Those who stand to gain from deducting their property taxes tend to be those who have expensive homes in prospering communities. Filers who deduct their state and local income taxes tend to be high earners in thriving states. States and cities with high income taxes also tend to be high-opportunity states like California and New York.

Why the SALT Deduction Matters

The deduction for state and local taxes has been around since 1913, when the U.S. first instituted our federal income tax. Defenders of the SALT deduction, such as the National Governors Association, point out that state and local income, real estate and sales taxes are mandatory. Taxpayers can’t get out of them. For advocates of the deduction, eliminating it would therefore constitute double taxation.

At the same time, the SALT deduction is one of the largest federal tax expenditures. Along with the mortgage interest deduction, the non-taxation of employer-sponsored health benefits and pension benefits, preferential tax rates on capital gains and the tax deferral of corporate profits earned abroad, the SALT deduction costs the federal government trillions in missed revenue opportunities. In fact, the Congressional Budget Office expects that those and other tax expenditures will add up to over 8% of GDP in 2017. That’s an amount equal to nearly half of all federal revenues projected 2017.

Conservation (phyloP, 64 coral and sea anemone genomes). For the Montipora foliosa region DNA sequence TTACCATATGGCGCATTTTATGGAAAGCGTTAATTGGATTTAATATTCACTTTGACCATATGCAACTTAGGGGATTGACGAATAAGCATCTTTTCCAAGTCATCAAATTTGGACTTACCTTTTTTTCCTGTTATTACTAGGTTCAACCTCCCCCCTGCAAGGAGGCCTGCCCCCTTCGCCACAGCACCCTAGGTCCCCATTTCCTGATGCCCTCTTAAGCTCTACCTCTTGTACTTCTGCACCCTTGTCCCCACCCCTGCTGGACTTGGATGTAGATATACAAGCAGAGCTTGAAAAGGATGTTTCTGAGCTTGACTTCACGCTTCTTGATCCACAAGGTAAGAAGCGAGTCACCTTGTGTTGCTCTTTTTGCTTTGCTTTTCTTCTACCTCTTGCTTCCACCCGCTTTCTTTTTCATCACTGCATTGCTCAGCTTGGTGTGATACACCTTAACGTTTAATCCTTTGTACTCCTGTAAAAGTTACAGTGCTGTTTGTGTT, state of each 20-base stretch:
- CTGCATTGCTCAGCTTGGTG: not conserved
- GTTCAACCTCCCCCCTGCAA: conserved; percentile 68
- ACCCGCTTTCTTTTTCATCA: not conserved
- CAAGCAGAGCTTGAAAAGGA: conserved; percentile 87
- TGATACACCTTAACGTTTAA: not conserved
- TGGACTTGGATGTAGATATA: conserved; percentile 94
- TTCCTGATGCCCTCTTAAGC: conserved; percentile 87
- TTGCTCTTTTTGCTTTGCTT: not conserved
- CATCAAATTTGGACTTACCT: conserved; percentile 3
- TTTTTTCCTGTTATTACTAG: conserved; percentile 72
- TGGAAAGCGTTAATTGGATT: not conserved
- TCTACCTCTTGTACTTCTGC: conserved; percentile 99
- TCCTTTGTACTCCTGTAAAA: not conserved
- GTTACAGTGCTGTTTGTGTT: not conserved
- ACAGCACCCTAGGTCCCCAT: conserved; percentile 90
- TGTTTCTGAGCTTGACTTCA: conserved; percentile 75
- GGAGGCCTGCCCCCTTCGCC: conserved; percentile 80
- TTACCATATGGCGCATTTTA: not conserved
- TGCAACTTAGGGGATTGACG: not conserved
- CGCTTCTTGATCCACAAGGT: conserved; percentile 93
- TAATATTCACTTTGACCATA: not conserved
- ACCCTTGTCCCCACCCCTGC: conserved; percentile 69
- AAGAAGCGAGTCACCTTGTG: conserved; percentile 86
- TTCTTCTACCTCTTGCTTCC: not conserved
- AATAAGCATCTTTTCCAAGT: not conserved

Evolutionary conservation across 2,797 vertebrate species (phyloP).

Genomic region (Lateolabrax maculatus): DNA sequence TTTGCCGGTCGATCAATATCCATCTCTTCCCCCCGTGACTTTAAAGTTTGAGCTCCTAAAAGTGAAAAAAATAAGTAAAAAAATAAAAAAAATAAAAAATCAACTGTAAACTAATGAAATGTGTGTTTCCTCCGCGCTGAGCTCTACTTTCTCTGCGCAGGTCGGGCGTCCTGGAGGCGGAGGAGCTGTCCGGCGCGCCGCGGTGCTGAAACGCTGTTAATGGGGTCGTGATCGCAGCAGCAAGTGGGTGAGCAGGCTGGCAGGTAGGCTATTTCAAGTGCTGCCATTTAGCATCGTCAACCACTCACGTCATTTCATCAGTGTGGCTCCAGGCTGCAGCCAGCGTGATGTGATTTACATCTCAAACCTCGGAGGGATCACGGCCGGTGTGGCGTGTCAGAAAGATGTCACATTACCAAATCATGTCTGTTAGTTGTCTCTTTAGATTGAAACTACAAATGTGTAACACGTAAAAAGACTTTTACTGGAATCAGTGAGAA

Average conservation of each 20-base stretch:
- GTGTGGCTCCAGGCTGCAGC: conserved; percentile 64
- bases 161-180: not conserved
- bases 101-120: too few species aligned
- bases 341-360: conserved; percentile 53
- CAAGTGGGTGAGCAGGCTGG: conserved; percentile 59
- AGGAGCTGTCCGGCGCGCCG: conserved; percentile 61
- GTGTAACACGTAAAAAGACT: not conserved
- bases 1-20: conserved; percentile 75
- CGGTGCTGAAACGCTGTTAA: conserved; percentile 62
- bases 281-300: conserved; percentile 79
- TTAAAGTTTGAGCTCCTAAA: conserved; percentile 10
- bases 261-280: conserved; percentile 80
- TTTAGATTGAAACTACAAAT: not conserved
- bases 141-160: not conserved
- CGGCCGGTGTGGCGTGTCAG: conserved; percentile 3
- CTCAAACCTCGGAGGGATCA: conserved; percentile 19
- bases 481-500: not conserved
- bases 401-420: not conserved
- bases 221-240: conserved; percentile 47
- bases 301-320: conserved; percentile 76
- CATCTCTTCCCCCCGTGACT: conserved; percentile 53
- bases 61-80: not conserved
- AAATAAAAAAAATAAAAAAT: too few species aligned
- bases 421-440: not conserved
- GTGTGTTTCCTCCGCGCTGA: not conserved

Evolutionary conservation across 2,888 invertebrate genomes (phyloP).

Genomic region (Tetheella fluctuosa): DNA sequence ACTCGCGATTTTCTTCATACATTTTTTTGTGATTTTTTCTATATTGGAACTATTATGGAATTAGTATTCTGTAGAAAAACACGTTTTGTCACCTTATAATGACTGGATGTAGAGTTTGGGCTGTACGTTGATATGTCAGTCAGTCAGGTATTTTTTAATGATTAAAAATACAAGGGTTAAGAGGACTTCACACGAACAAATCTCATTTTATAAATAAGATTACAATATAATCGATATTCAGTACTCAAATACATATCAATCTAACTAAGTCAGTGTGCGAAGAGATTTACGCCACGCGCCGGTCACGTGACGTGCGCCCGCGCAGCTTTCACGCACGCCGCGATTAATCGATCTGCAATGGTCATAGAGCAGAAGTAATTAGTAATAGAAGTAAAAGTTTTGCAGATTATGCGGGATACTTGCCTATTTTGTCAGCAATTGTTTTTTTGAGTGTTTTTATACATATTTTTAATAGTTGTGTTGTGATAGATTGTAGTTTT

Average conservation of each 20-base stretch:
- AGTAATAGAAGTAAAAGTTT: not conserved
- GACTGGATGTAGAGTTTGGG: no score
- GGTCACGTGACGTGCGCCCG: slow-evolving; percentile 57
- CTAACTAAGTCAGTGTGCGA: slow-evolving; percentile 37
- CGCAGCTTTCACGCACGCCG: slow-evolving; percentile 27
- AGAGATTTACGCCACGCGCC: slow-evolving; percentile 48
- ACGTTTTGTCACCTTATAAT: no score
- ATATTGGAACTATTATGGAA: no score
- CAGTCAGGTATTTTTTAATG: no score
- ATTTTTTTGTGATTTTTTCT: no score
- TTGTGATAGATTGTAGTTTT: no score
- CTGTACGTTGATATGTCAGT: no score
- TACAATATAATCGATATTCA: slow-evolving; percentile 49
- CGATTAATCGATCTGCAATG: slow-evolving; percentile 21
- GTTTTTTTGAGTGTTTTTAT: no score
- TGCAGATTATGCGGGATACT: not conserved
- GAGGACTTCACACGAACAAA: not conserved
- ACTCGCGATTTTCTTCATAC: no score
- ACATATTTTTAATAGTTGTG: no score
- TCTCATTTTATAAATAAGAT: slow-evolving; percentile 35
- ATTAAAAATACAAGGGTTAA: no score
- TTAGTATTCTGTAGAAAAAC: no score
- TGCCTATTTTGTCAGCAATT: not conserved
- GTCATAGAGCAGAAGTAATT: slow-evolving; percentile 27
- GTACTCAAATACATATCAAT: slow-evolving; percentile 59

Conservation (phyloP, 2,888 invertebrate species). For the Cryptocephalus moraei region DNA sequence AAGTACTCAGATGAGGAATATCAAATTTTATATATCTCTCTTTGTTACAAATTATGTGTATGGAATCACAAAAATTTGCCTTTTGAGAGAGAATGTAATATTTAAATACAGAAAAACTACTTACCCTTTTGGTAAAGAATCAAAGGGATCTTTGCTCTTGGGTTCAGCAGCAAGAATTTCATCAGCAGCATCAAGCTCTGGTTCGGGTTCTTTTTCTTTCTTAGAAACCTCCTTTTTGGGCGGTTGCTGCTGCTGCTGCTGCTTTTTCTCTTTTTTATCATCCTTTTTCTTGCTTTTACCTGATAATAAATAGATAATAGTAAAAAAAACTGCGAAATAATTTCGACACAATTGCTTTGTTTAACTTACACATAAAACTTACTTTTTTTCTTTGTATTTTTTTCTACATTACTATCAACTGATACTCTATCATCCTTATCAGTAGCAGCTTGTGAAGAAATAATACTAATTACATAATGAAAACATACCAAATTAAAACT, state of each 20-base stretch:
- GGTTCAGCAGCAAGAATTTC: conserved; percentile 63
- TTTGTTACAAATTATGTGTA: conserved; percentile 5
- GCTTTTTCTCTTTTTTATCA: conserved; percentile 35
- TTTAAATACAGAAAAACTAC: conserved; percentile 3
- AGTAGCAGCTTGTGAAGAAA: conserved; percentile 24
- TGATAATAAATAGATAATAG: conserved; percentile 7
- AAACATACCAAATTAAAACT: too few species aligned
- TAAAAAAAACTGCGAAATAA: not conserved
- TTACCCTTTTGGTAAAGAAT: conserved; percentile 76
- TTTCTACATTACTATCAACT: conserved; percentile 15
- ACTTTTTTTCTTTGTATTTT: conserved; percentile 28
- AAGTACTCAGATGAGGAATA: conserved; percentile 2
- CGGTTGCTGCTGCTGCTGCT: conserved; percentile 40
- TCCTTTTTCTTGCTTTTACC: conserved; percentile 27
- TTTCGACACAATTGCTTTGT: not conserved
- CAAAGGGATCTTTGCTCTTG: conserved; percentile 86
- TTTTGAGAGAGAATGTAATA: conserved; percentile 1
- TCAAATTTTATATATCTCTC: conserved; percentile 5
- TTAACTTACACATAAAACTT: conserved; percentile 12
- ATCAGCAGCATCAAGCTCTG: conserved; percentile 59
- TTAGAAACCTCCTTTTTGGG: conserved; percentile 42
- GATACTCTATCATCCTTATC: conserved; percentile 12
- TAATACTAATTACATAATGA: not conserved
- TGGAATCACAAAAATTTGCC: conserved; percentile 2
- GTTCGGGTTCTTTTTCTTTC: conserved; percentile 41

So who will miss the SALT deduction the most? According to a 2016 report from the Tax Policy Center, “Taxpayers with incomes over $100,000 would have the largest tax increases both in dollars and as a percentage of income.” Eliminating the deduction entirely would raise taxes for about a quarter of taxpayers and reducing the deduction (as Congress is planning to do) would affect about half as of people.

Filers with incomes over $500,000 would be greatly affected, but their loss in deductions would also be offset by the decrease of the top income tax rate (from 39.6% to 37%), the doubling of the estate tax deduction and cutting the capital gains rate from 23.8% to 21%.

Lower-income individuals would feel less direct impact from reducing the SALT deduction, but they would still be affected indirectly. That same report from the Tax Policy Center found that changing the SALT deduction could lead to a change in revenue for local and state governments. In response to the fact that people are paying more in federal taxes, those governments could choose to decrease their local tax rates. This would leave them with less to spend on government-sponsored programs and services.

The Reduced State and Local Tax Deduction